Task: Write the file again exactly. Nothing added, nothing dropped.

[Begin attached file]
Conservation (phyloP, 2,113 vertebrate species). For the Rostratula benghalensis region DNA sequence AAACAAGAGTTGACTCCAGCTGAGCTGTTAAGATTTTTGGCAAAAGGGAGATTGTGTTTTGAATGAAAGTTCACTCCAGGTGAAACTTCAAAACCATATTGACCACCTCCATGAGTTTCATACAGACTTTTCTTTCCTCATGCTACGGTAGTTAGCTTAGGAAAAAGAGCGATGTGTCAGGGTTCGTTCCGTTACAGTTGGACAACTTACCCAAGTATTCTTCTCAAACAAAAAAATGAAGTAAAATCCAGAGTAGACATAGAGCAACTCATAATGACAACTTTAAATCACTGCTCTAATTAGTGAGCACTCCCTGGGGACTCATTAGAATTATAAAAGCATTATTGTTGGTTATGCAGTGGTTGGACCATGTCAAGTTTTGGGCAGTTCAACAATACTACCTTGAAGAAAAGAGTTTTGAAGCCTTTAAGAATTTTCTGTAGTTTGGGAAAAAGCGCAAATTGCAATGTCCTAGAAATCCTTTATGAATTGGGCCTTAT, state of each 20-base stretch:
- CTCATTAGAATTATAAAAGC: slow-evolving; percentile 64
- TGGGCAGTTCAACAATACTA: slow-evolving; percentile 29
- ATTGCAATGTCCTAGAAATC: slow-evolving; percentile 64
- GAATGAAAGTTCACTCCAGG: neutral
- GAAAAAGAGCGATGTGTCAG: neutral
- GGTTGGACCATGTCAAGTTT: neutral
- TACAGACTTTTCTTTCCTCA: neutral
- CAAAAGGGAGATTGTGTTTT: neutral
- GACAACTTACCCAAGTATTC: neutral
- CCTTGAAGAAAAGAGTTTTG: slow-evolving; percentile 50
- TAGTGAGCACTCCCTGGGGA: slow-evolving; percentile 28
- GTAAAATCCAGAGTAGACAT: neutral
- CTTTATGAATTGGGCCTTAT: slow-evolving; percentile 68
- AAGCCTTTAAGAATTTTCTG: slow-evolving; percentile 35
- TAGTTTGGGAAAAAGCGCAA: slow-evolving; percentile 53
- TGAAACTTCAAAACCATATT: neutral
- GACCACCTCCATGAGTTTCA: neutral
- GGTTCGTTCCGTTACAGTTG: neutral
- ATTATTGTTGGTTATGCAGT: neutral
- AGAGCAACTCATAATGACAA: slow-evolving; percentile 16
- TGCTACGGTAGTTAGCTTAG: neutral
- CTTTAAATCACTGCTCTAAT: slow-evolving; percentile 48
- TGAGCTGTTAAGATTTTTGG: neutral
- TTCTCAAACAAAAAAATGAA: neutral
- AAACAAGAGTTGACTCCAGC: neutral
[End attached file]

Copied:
Conservation (phyloP, 2,113 vertebrate species). For the Rostratula benghalensis region DNA sequence AAACAAGAGTTGACTCCAGCTGAGCTGTTAAGATTTTTGGCAAAAGGGAGATTGTGTTTTGAATGAAAGTTCACTCCAGGTGAAACTTCAAAACCATATTGACCACCTCCATGAGTTTCATACAGACTTTTCTTTCCTCATGCTACGGTAGTTAGCTTAGGAAAAAGAGCGATGTGTCAGGGTTCGTTCCGTTACAGTTGGACAACTTACCCAAGTATTCTTCTCAAACAAAAAAATGAAGTAAAATCCAGAGTAGACATAGAGCAACTCATAATGACAACTTTAAATCACTGCTCTAATTAGTGAGCACTCCCTGGGGACTCATTAGAATTATAAAAGCATTATTGTTGGTTATGCAGTGGTTGGACCATGTCAAGTTTTGGGCAGTTCAACAATACTACCTTGAAGAAAAGAGTTTTGAAGCCTTTAAGAATTTTCTGTAGTTTGGGAAAAAGCGCAAATTGCAATGTCCTAGAAATCCTTTATGAATTGGGCCTTAT, state of each 20-base stretch:
- CTCATTAGAATTATAAAAGC: slow-evolving; percentile 64
- TGGGCAGTTCAACAATACTA: slow-evolving; percentile 29
- ATTGCAATGTCCTAGAAATC: slow-evolving; percentile 64
- GAATGAAAGTTCACTCCAGG: neutral
- GAAAAAGAGCGATGTGTCAG: neutral
- GGTTGGACCATGTCAAGTTT: neutral
- TACAGACTTTTCTTTCCTCA: neutral
- CAAAAGGGAGATTGTGTTTT: neutral
- GACAACTTACCCAAGTATTC: neutral
- CCTTGAAGAAAAGAGTTTTG: slow-evolving; percentile 50
- TAGTGAGCACTCCCTGGGGA: slow-evolving; percentile 28
- GTAAAATCCAGAGTAGACAT: neutral
- CTTTATGAATTGGGCCTTAT: slow-evolving; percentile 68
- AAGCCTTTAAGAATTTTCTG: slow-evolving; percentile 35
- TAGTTTGGGAAAAAGCGCAA: slow-evolving; percentile 53
- TGAAACTTCAAAACCATATT: neutral
- GACCACCTCCATGAGTTTCA: neutral
- GGTTCGTTCCGTTACAGTTG: neutral
- ATTATTGTTGGTTATGCAGT: neutral
- AGAGCAACTCATAATGACAA: slow-evolving; percentile 16
- TGCTACGGTAGTTAGCTTAG: neutral
- CTTTAAATCACTGCTCTAAT: slow-evolving; percentile 48
- TGAGCTGTTAAGATTTTTGG: neutral
- TTCTCAAACAAAAAAATGAA: neutral
- AAACAAGAGTTGACTCCAGC: neutral